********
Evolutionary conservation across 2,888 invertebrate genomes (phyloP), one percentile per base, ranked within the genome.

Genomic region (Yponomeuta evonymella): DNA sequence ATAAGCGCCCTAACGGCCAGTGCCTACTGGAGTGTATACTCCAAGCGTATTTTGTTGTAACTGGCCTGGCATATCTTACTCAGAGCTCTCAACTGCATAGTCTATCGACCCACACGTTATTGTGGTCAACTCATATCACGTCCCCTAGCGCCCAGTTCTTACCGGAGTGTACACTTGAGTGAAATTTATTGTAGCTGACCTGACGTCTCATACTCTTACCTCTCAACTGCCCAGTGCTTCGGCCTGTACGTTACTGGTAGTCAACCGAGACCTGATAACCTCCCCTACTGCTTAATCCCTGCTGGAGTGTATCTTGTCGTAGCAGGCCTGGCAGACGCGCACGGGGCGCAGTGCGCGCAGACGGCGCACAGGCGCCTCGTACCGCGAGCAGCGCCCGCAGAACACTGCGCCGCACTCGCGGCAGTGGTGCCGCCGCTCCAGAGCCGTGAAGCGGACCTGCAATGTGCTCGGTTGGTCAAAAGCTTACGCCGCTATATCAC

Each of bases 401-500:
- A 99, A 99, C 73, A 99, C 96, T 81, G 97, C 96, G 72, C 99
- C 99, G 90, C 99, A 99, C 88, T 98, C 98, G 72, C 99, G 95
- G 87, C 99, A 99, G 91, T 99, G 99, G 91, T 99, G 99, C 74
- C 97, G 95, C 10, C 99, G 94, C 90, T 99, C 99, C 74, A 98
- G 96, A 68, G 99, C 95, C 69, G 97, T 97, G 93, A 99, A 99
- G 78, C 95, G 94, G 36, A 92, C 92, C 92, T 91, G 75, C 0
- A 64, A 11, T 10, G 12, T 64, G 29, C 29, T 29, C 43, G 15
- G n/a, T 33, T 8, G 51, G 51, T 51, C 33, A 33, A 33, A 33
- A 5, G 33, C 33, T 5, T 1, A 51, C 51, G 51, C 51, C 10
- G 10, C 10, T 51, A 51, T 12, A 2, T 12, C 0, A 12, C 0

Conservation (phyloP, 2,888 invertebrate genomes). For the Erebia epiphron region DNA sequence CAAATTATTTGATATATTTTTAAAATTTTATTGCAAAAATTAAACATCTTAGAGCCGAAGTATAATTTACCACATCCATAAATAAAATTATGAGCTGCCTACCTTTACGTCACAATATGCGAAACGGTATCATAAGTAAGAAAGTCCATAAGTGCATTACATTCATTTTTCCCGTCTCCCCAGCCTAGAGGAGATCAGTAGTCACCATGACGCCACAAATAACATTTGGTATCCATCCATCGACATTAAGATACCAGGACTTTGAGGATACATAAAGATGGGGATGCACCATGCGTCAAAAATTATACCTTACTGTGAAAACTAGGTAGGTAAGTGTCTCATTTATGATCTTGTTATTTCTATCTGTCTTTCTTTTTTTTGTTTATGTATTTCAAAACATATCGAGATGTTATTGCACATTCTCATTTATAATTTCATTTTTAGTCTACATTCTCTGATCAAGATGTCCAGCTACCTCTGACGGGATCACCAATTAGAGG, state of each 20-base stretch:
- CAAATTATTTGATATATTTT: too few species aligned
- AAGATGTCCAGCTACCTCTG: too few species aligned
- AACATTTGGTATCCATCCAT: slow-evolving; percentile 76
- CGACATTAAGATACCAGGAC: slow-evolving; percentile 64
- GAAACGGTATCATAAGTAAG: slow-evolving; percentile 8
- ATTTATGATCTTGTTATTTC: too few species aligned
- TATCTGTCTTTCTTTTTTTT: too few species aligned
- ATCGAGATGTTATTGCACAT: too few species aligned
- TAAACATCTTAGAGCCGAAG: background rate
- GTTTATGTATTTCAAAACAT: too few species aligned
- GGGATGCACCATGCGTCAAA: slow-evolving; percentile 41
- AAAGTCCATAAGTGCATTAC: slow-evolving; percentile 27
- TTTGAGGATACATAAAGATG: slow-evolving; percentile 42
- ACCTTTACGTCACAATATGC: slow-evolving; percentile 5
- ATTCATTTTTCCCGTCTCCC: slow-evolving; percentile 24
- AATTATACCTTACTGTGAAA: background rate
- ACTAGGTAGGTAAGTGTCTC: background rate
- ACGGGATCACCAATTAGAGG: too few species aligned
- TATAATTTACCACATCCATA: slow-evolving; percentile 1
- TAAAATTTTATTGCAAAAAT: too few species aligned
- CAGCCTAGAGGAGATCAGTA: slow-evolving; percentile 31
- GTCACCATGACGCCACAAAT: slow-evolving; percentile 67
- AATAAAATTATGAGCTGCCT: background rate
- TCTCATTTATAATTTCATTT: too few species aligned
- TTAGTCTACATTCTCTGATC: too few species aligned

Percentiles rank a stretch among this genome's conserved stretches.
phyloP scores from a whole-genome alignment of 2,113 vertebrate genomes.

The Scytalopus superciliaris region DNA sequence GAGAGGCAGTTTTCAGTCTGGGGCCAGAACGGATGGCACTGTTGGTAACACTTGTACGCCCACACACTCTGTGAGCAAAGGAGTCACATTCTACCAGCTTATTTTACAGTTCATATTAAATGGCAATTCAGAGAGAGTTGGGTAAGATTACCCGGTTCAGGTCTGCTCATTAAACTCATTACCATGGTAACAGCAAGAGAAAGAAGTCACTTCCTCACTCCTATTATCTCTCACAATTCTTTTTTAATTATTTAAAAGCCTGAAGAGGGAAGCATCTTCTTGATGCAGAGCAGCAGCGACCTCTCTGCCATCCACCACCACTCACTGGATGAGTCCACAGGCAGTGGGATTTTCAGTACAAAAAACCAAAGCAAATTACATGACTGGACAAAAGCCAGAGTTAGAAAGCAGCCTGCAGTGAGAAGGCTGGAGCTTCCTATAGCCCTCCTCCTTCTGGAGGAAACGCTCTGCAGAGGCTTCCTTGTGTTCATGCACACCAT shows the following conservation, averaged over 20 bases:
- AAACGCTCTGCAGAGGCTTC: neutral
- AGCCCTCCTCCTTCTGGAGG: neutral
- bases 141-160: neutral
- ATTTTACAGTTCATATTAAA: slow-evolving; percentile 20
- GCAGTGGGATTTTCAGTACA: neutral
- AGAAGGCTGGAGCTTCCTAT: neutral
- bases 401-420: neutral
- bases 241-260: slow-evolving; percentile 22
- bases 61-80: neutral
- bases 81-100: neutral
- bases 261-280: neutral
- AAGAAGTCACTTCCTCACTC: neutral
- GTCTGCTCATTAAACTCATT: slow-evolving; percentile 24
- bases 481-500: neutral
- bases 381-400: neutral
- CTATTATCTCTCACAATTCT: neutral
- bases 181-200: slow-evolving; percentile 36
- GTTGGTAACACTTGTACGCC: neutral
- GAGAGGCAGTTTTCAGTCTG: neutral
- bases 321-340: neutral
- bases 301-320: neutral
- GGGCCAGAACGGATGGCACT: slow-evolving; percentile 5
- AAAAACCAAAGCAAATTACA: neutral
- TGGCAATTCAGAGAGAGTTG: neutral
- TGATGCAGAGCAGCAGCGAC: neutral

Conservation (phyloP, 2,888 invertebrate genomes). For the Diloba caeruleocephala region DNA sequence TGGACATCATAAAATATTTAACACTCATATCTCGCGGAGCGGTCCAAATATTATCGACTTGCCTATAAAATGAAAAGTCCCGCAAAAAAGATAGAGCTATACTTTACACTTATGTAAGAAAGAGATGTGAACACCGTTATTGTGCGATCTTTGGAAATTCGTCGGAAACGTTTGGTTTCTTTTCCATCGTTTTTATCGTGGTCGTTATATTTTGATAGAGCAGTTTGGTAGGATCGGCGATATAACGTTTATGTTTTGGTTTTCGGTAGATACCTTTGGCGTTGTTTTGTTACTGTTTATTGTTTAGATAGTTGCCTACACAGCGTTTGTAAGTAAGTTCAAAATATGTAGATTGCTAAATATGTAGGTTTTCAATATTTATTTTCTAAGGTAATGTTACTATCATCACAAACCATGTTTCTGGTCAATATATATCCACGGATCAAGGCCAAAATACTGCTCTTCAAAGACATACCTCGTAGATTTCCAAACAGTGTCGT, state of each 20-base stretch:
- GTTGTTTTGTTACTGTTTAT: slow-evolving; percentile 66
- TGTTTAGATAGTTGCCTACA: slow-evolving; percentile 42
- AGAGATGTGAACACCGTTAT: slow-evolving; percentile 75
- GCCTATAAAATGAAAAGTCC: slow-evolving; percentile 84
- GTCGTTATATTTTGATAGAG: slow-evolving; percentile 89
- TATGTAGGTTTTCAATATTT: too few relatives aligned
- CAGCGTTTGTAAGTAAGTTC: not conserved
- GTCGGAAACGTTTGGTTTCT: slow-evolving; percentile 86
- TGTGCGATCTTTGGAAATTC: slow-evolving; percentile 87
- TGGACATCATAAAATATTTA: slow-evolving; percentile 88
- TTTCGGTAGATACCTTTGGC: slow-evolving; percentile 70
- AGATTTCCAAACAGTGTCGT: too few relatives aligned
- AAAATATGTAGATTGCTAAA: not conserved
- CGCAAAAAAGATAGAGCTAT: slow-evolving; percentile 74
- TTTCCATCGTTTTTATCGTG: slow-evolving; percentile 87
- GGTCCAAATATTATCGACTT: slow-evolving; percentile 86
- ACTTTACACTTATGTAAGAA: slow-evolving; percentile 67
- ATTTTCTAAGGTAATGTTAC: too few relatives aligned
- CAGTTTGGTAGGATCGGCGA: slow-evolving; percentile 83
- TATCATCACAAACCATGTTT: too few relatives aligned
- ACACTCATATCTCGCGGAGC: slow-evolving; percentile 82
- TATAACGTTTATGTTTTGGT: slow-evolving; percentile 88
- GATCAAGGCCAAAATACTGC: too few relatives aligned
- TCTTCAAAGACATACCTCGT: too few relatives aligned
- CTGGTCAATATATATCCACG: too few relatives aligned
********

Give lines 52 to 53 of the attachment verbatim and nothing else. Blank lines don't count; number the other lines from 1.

- bases 81-100: neutral
- bases 261-280: neutral